Black drum are primarily bottom feeders, using their sensitive chin barbels and electroreceptors to detect prey buried in the substrate. As adults, their diet consists primarily of mollusks and crustaceans, such as clams, oysters, crabs, and shrimp. Some greens are also included. Black drum have no canine teeth like the spotted seatrout, but they do have highly developed pharyngeal teeth (in the pharynx, or throat) used for crushing the hard shells of their prey. They likely compete with other drums, especially the red drum, for benthic food resources, but their large, strong pharyngeal teeth probably give them an edge in the competition for mollusks. Feeding black drums swim in a head-down position, called tailing. Some feed in this vertical position in waters so shallow, their tails stick out of the water. When a drum’s barbels drift over a food item, the drum stops swimming and inhales the unlucky creature. This creates small craters in the bottom, called “drum noodles.” Experienced anglers can track the recent passage of a drum school by the presence of many noodles. After crushing the prey’s shell, the drum spits out the larger shell bits from its mouth, the smaller having already fallen out through the gills during the crushing and eating. On average, black drum can eat one oyster per pound of body weight per day. Larval black drum subsist primarily on zooplankton. Young drums less than eight inches feed mostly on maritime worms, small crustaceans, and small fish. After eight inches, they switch to the adult diet. Large black drum have very few predators, mainly sharks. However, young drum are targeted by seatrouts, jack, and a variety of other large fish.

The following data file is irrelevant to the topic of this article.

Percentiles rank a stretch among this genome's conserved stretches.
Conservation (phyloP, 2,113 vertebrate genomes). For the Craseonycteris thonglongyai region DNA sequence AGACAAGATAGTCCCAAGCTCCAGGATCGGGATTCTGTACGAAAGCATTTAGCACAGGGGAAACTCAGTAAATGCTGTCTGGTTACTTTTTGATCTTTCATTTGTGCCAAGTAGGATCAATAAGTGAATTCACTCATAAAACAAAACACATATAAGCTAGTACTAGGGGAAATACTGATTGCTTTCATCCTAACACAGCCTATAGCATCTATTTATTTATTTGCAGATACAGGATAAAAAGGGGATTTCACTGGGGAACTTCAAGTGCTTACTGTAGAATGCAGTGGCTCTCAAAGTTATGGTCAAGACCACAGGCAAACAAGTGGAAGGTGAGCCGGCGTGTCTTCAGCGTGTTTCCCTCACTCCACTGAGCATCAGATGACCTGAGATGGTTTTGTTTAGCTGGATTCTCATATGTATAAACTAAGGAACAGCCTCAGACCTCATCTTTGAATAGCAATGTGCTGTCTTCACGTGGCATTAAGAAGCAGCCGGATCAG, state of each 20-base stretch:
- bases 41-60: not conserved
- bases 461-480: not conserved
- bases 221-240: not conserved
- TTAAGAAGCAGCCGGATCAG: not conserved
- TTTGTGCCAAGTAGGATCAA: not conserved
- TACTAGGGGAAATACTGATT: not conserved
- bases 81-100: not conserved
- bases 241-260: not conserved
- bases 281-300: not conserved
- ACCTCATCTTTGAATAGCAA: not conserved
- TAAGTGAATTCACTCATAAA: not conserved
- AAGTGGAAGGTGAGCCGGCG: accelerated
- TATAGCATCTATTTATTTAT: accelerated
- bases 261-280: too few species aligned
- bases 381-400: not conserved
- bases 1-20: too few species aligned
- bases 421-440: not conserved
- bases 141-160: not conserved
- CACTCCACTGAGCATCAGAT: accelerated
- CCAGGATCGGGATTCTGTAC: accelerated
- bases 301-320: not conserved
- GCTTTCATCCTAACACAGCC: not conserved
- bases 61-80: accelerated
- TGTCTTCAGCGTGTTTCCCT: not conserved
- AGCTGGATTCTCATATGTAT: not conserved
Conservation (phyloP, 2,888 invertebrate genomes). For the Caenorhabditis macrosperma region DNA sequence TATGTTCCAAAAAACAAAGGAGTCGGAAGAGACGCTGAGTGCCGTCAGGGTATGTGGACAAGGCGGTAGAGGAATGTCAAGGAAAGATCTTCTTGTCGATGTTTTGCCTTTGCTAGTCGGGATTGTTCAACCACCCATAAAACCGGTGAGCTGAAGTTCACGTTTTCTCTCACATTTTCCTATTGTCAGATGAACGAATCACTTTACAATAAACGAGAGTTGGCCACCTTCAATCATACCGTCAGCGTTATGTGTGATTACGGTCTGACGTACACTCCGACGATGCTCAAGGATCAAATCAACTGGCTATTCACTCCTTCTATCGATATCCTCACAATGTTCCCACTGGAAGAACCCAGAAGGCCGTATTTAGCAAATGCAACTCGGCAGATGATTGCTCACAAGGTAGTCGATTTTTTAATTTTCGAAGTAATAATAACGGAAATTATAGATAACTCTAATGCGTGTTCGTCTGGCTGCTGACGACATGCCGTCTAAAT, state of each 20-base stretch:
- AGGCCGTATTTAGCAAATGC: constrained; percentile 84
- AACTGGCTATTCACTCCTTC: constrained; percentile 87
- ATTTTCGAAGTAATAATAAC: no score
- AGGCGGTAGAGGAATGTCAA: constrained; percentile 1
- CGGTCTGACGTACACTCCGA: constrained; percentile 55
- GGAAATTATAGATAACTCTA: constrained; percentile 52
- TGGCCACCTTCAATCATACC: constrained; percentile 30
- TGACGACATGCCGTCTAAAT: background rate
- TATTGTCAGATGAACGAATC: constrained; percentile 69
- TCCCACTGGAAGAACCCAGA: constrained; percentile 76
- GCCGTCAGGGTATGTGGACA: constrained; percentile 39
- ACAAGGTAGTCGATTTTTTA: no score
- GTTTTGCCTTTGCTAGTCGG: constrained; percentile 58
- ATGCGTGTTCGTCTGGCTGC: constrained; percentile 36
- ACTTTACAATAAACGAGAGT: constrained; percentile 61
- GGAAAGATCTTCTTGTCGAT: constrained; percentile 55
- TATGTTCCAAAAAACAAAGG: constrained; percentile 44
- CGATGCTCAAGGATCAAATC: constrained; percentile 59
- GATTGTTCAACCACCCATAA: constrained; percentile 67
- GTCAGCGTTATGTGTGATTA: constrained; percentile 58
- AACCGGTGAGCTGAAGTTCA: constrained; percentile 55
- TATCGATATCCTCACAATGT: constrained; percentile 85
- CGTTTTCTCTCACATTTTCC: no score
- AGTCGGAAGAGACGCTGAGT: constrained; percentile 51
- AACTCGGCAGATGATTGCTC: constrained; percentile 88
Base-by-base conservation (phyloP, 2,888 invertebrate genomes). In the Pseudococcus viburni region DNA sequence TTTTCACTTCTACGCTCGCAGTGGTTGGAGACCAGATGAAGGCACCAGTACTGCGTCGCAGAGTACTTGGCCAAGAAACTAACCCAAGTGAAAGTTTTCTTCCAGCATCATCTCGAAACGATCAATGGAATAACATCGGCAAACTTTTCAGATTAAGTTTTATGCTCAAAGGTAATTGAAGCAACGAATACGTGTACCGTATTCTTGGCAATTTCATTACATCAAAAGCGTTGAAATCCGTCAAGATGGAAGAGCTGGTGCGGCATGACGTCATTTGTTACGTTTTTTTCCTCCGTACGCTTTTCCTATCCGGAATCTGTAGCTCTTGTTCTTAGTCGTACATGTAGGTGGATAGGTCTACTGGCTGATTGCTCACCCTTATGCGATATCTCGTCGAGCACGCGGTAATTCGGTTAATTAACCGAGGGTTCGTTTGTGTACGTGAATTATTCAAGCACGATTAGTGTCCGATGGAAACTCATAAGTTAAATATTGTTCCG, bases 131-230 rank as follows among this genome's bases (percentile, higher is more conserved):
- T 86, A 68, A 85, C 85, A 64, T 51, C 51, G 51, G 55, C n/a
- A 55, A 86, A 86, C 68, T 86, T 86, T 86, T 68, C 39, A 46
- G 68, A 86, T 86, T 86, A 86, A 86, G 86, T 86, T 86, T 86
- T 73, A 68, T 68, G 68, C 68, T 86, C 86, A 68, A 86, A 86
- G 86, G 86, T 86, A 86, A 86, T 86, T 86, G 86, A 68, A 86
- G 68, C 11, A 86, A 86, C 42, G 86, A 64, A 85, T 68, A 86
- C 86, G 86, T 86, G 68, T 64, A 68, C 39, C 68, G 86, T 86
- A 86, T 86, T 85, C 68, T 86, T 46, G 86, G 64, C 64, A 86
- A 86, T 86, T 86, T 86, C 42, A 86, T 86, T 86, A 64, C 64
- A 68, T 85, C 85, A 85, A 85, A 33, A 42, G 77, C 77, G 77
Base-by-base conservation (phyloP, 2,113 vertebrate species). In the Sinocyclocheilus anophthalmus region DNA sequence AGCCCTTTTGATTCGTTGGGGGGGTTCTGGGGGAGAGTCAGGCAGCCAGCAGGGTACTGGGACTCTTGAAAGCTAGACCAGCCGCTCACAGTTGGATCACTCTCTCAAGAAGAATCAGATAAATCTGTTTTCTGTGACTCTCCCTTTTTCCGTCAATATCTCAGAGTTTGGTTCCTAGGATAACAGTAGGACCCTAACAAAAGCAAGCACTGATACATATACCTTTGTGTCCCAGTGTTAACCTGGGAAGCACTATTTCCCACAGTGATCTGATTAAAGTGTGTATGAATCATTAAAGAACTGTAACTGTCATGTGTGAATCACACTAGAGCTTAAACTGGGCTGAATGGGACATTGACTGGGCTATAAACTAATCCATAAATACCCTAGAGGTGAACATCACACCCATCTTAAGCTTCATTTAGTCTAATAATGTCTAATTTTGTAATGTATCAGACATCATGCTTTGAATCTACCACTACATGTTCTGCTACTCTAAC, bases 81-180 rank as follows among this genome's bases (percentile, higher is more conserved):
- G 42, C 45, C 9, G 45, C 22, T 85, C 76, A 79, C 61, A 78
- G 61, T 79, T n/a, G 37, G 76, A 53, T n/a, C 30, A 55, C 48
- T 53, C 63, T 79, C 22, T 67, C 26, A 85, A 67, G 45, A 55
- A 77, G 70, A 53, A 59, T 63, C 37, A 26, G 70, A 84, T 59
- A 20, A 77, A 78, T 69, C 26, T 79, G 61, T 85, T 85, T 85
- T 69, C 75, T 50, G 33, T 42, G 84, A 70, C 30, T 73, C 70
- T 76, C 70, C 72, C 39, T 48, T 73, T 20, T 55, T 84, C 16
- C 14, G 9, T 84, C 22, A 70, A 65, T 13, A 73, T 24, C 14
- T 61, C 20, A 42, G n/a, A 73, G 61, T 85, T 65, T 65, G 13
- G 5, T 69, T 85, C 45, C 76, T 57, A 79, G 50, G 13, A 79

Black drum are a prolific species that form large schools before the beginning of the spawning season. Offshore, often 20,000 to 60,000 pounds of drum will be in a single school, frequently mixed with cownose rays, and occasionally jack crevalle and red drum. Courtship is accompanied by fervent drumming. Special muscles, called sonic muscle fibers, run horizontally along both sides of the drum’s body and are connected to a central tendon that surrounds the swim bladder. When the sonic muscle fibers are contracted against the swim bladder, the amorous namesake croaks are produced. Black drum will spawn in the bay, Gulf, or connecting passes, in depths between 10 and 165 feet. Spawning periods are dependent upon geographic location. Sites are closely tied to the amount of dissolved oxygen in the water, the more oxygen the better. In Texas, most spawning occurs from February through March, with some residual attempts continuing into June and July. Peaks seem to occur at new and full moon phases in the early evening, one to two hours after sunset. Black drum are multiple spawners, capable of spawning every three days. It is estimated that an average-sized female of around thirteen pounds can produce 32 million eggs per year.